son, Likud MK Omri Sharon, who is the head of the
parliamentary pro-environment lobby, proclaimed his
opposition to the relocation of the Katif Bloc settlers
in the dunes of Nitzanim -- a plan led by his father.

Maariv reported that senior Defense Ministry officials
will soon sign a document of understanding with the
U.S., according to which Israel will be able to export
defense items to some countries only after it receives
an authorization from the U.S. Defense Department. The
newspaper quoted Israeli defense sources as saying that
this is a real surrender and a renouncement of Israel's
independence.

Ha'aretz and Hatzofe reported that the Yesha Council of
Jewish Settlements in the Territories demanded Tuesday
that veteran Israel TV anchorman Haim Yavin be fired
over a documentary currently broadcast on Channel 2-TV,
which slams Israel's policy in the West Bank and Gaza
Strip.

Leading media quoted Civil Service Commissioner Shmuel
Hollander as saying Tuesday that people opposed to the
investigation of Ambassador to the U.S. Danny Ayalon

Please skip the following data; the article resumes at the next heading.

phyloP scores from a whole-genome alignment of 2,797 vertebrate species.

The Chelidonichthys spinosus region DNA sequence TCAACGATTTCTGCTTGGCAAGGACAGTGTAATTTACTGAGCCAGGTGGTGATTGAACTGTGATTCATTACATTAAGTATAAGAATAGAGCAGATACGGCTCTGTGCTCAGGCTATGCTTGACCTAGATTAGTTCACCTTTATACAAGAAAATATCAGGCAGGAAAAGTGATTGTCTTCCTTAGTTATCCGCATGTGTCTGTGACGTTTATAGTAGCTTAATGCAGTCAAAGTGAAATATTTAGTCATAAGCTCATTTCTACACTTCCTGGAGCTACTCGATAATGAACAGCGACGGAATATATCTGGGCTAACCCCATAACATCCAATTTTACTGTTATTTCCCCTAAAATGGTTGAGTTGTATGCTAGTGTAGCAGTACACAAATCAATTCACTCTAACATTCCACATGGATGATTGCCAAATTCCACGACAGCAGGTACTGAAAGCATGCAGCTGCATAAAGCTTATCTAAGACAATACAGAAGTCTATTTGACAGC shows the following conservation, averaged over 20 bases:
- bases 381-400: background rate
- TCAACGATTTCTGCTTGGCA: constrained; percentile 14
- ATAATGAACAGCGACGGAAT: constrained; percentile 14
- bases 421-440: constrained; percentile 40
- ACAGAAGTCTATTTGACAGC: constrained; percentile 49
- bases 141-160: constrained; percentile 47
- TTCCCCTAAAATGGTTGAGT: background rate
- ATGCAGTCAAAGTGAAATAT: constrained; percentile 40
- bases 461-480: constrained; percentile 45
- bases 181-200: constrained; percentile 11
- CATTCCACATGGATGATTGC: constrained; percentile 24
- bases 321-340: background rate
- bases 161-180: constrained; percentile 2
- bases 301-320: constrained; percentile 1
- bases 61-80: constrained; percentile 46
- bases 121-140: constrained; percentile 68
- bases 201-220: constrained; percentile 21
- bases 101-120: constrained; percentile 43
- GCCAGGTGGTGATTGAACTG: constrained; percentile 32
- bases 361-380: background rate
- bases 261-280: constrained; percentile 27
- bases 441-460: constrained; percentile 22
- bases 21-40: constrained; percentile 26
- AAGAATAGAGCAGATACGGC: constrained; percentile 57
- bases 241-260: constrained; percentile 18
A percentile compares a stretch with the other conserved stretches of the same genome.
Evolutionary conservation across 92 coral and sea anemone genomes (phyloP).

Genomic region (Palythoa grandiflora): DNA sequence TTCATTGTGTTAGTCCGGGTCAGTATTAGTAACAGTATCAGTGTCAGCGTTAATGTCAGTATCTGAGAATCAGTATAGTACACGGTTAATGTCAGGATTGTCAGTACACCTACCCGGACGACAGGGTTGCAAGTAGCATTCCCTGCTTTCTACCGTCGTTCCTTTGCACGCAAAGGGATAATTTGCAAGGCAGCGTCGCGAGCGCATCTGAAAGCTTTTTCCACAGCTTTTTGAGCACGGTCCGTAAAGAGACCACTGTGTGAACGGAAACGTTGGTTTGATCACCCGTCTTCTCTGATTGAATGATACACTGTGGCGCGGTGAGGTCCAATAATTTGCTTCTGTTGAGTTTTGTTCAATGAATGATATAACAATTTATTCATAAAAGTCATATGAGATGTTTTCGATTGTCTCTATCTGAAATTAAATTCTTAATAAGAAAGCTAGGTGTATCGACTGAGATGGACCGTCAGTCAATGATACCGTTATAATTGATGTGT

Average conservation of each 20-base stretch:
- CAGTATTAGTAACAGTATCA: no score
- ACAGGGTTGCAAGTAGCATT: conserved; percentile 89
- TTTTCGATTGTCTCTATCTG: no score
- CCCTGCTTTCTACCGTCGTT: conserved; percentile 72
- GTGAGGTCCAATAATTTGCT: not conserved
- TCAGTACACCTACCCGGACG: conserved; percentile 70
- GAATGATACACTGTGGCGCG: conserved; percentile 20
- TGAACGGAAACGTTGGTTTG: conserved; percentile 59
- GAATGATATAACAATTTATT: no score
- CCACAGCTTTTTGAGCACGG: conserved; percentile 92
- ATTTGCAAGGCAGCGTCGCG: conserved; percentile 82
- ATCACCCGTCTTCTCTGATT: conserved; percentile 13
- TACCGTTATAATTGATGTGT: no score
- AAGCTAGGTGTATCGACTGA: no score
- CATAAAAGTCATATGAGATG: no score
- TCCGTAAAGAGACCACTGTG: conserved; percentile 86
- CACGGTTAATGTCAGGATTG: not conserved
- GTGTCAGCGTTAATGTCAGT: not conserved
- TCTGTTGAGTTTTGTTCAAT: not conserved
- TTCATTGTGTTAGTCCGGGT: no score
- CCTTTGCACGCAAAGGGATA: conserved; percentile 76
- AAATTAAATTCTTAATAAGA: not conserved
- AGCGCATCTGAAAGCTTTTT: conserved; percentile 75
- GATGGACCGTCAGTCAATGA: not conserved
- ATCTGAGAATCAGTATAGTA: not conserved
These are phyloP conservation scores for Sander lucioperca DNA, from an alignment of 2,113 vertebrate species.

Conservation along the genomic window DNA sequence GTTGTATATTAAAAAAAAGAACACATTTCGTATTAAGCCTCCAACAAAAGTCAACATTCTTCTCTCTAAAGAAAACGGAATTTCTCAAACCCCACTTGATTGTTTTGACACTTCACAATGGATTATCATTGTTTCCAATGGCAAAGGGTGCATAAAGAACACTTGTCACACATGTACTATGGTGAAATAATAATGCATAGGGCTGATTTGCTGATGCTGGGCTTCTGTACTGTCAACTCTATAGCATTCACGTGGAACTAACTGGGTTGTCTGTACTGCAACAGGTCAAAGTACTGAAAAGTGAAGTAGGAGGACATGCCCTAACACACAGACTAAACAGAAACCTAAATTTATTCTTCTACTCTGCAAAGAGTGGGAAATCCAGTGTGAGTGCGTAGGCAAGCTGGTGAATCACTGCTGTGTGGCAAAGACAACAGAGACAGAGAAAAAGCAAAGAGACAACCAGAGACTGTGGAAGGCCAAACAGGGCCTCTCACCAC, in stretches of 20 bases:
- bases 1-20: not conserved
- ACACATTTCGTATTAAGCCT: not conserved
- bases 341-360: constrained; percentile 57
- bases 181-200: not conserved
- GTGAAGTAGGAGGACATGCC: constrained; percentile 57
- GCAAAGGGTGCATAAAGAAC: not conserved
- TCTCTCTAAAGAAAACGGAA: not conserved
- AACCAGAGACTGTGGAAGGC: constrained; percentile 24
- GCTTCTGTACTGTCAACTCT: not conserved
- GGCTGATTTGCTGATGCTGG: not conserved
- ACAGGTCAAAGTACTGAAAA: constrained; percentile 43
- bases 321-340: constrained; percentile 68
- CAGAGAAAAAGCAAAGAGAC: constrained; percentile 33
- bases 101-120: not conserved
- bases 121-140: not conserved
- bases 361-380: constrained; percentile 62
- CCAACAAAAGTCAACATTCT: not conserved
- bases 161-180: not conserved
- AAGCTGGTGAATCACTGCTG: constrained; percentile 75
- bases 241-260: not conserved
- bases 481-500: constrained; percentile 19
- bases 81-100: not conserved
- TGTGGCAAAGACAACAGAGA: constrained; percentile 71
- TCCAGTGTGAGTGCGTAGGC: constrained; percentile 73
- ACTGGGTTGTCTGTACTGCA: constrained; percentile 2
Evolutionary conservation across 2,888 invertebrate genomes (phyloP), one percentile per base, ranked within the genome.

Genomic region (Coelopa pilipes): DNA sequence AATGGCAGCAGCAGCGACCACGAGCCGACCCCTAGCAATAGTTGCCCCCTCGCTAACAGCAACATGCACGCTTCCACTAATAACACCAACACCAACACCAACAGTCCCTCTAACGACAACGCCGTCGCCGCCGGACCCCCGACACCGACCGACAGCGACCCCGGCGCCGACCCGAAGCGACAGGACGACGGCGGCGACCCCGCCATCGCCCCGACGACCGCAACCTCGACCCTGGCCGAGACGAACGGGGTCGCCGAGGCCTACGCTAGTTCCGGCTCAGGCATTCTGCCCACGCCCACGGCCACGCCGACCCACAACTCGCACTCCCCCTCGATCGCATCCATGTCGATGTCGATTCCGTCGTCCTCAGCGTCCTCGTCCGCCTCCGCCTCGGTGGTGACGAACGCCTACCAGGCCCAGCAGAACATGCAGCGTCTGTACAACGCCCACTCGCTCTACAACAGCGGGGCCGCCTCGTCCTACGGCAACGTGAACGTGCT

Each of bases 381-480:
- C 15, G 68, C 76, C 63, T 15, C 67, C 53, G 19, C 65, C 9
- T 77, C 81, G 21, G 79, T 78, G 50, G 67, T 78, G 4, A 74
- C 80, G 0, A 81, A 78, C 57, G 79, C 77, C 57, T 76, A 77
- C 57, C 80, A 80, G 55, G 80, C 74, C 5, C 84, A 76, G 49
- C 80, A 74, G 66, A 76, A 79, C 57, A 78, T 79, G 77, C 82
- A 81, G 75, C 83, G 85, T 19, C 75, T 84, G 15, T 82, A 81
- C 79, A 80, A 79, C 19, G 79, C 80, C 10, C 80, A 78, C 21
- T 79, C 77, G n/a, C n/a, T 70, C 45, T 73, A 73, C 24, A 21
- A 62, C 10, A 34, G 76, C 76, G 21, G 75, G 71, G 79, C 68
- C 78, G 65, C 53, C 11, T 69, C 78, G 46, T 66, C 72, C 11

are trying to intimidate him and his office.

Maariv and Jerusalem Post reported that the Foreign
Ministry decided Tuesday to delay the return of
Israel's ambassador to El Salvador as a protest against
the inauguration of Yasser Arafat Plaza in San
Salvador. However, Jerusalem Post quoted ministry
sources as characterizing the overall relations between
Israel and El Salvador as "very good."

A Yated Ne'eman headline reads: "Chirac Names Anti-
American De Villepin Prime Minister."

Jerusalem Post bannered the 9-year jail sentence
imposed Tuesday by a Moscow court on Jewish oil tycoon
Michael Khodorkovsky. The newspaper quoted former
cabinet minister Natan Sharansky as saying: "No doubt
this sentence is selective punishment for political
reasons." Sharansky indicated that anti-Semitism was
also a factor in the affair.

Yediot reported that Col. Miri Regev will enter her
post as IDF Spokeswoman today.

------------
1. Mideast:
------------

Summary:
--------

Diplomatic correspondent Aluf Benn wrote in
independent, left-leaning Ha'aretz: "It is easy for
Bush to mortgage the American position on the permanent
borders, wrapping it in different packaging for
Israelis and for Palestinians."

Block Quotes:
-------------

"Three Permanent Agreements"

Diplomatic correspondent Aluf Benn wrote in
independent, left-leaning Ha'aretz (June 1): "It is
easy for Bush to mortgage the American position on the
permanent borders, wrapping it in different packaging